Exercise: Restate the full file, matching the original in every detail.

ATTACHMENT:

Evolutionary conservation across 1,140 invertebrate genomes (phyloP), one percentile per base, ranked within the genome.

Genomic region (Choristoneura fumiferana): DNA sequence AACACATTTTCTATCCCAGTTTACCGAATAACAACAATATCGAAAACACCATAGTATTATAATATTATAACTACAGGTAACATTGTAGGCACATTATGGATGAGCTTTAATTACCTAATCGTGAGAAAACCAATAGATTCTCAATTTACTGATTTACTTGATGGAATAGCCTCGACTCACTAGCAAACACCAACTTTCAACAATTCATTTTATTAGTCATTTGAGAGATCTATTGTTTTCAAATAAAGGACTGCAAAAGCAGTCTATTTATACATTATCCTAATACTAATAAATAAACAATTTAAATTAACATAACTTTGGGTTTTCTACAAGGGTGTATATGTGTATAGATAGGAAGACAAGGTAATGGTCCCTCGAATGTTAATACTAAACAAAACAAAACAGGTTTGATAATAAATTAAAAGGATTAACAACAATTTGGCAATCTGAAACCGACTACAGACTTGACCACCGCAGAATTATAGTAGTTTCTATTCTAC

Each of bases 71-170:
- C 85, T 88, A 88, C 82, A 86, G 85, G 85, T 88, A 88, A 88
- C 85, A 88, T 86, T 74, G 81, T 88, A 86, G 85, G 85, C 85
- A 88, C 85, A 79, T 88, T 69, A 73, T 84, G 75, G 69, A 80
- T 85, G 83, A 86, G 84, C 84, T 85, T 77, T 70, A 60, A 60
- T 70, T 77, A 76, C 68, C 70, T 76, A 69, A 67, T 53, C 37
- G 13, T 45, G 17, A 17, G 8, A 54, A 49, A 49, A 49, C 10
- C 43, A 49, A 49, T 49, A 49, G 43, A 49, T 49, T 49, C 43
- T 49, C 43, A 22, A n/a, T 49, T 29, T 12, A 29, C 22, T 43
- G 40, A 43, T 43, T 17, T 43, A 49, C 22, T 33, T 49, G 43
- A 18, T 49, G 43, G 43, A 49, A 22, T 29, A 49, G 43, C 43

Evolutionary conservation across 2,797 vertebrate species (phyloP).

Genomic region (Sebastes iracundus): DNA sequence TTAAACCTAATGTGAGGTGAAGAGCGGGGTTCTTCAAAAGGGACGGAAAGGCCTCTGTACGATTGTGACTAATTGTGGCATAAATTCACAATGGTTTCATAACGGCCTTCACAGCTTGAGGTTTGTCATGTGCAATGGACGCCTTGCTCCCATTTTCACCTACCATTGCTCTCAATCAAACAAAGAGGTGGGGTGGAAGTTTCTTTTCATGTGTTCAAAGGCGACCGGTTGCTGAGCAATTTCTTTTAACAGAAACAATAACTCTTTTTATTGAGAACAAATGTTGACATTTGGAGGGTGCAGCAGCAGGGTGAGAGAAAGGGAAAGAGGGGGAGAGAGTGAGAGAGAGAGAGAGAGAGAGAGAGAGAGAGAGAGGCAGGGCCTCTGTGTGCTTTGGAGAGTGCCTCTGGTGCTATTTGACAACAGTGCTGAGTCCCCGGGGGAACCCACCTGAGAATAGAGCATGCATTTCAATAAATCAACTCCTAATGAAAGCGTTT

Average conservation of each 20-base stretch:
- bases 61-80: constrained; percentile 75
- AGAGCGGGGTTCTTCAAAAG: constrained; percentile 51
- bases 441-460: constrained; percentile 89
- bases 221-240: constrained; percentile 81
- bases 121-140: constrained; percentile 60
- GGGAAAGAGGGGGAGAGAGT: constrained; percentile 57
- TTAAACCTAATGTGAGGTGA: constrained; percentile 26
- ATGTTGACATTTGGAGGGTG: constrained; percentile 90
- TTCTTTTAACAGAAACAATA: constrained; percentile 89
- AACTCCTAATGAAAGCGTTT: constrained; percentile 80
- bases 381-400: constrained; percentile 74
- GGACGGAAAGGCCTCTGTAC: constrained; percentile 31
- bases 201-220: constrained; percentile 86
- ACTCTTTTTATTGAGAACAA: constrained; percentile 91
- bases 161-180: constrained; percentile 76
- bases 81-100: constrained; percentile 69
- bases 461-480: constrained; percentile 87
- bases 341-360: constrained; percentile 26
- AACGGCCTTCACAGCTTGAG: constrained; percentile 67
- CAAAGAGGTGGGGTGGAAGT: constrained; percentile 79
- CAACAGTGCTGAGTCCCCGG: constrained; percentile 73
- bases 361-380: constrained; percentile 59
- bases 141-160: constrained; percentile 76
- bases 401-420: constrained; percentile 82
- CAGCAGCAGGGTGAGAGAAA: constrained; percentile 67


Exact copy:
Evolutionary conservation across 1,140 invertebrate genomes (phyloP), one percentile per base, ranked within the genome.

Genomic region (Choristoneura fumiferana): DNA sequence AACACATTTTCTATCCCAGTTTACCGAATAACAACAATATCGAAAACACCATAGTATTATAATATTATAACTACAGGTAACATTGTAGGCACATTATGGATGAGCTTTAATTACCTAATCGTGAGAAAACCAATAGATTCTCAATTTACTGATTTACTTGATGGAATAGCCTCGACTCACTAGCAAACACCAACTTTCAACAATTCATTTTATTAGTCATTTGAGAGATCTATTGTTTTCAAATAAAGGACTGCAAAAGCAGTCTATTTATACATTATCCTAATACTAATAAATAAACAATTTAAATTAACATAACTTTGGGTTTTCTACAAGGGTGTATATGTGTATAGATAGGAAGACAAGGTAATGGTCCCTCGAATGTTAATACTAAACAAAACAAAACAGGTTTGATAATAAATTAAAAGGATTAACAACAATTTGGCAATCTGAAACCGACTACAGACTTGACCACCGCAGAATTATAGTAGTTTCTATTCTAC

Each of bases 71-170:
- C 85, T 88, A 88, C 82, A 86, G 85, G 85, T 88, A 88, A 88
- C 85, A 88, T 86, T 74, G 81, T 88, A 86, G 85, G 85, C 85
- A 88, C 85, A 79, T 88, T 69, A 73, T 84, G 75, G 69, A 80
- T 85, G 83, A 86, G 84, C 84, T 85, T 77, T 70, A 60, A 60
- T 70, T 77, A 76, C 68, C 70, T 76, A 69, A 67, T 53, C 37
- G 13, T 45, G 17, A 17, G 8, A 54, A 49, A 49, A 49, C 10
- C 43, A 49, A 49, T 49, A 49, G 43, A 49, T 49, T 49, C 43
- T 49, C 43, A 22, A n/a, T 49, T 29, T 12, A 29, C 22, T 43
- G 40, A 43, T 43, T 17, T 43, A 49, C 22, T 33, T 49, G 43
- A 18, T 49, G 43, G 43, A 49, A 22, T 29, A 49, G 43, C 43

Evolutionary conservation across 2,797 vertebrate species (phyloP).

Genomic region (Sebastes iracundus): DNA sequence TTAAACCTAATGTGAGGTGAAGAGCGGGGTTCTTCAAAAGGGACGGAAAGGCCTCTGTACGATTGTGACTAATTGTGGCATAAATTCACAATGGTTTCATAACGGCCTTCACAGCTTGAGGTTTGTCATGTGCAATGGACGCCTTGCTCCCATTTTCACCTACCATTGCTCTCAATCAAACAAAGAGGTGGGGTGGAAGTTTCTTTTCATGTGTTCAAAGGCGACCGGTTGCTGAGCAATTTCTTTTAACAGAAACAATAACTCTTTTTATTGAGAACAAATGTTGACATTTGGAGGGTGCAGCAGCAGGGTGAGAGAAAGGGAAAGAGGGGGAGAGAGTGAGAGAGAGAGAGAGAGAGAGAGAGAGAGAGAGAGGCAGGGCCTCTGTGTGCTTTGGAGAGTGCCTCTGGTGCTATTTGACAACAGTGCTGAGTCCCCGGGGGAACCCACCTGAGAATAGAGCATGCATTTCAATAAATCAACTCCTAATGAAAGCGTTT

Average conservation of each 20-base stretch:
- bases 61-80: constrained; percentile 75
- AGAGCGGGGTTCTTCAAAAG: constrained; percentile 51
- bases 441-460: constrained; percentile 89
- bases 221-240: constrained; percentile 81
- bases 121-140: constrained; percentile 60
- GGGAAAGAGGGGGAGAGAGT: constrained; percentile 57
- TTAAACCTAATGTGAGGTGA: constrained; percentile 26
- ATGTTGACATTTGGAGGGTG: constrained; percentile 90
- TTCTTTTAACAGAAACAATA: constrained; percentile 89
- AACTCCTAATGAAAGCGTTT: constrained; percentile 80
- bases 381-400: constrained; percentile 74
- GGACGGAAAGGCCTCTGTAC: constrained; percentile 31
- bases 201-220: constrained; percentile 86
- ACTCTTTTTATTGAGAACAA: constrained; percentile 91
- bases 161-180: constrained; percentile 76
- bases 81-100: constrained; percentile 69
- bases 461-480: constrained; percentile 87
- bases 341-360: constrained; percentile 26
- AACGGCCTTCACAGCTTGAG: constrained; percentile 67
- CAAAGAGGTGGGGTGGAAGT: constrained; percentile 79
- CAACAGTGCTGAGTCCCCGG: constrained; percentile 73
- bases 361-380: constrained; percentile 59
- bases 141-160: constrained; percentile 76
- bases 401-420: constrained; percentile 82
- CAGCAGCAGGGTGAGAGAAA: constrained; percentile 67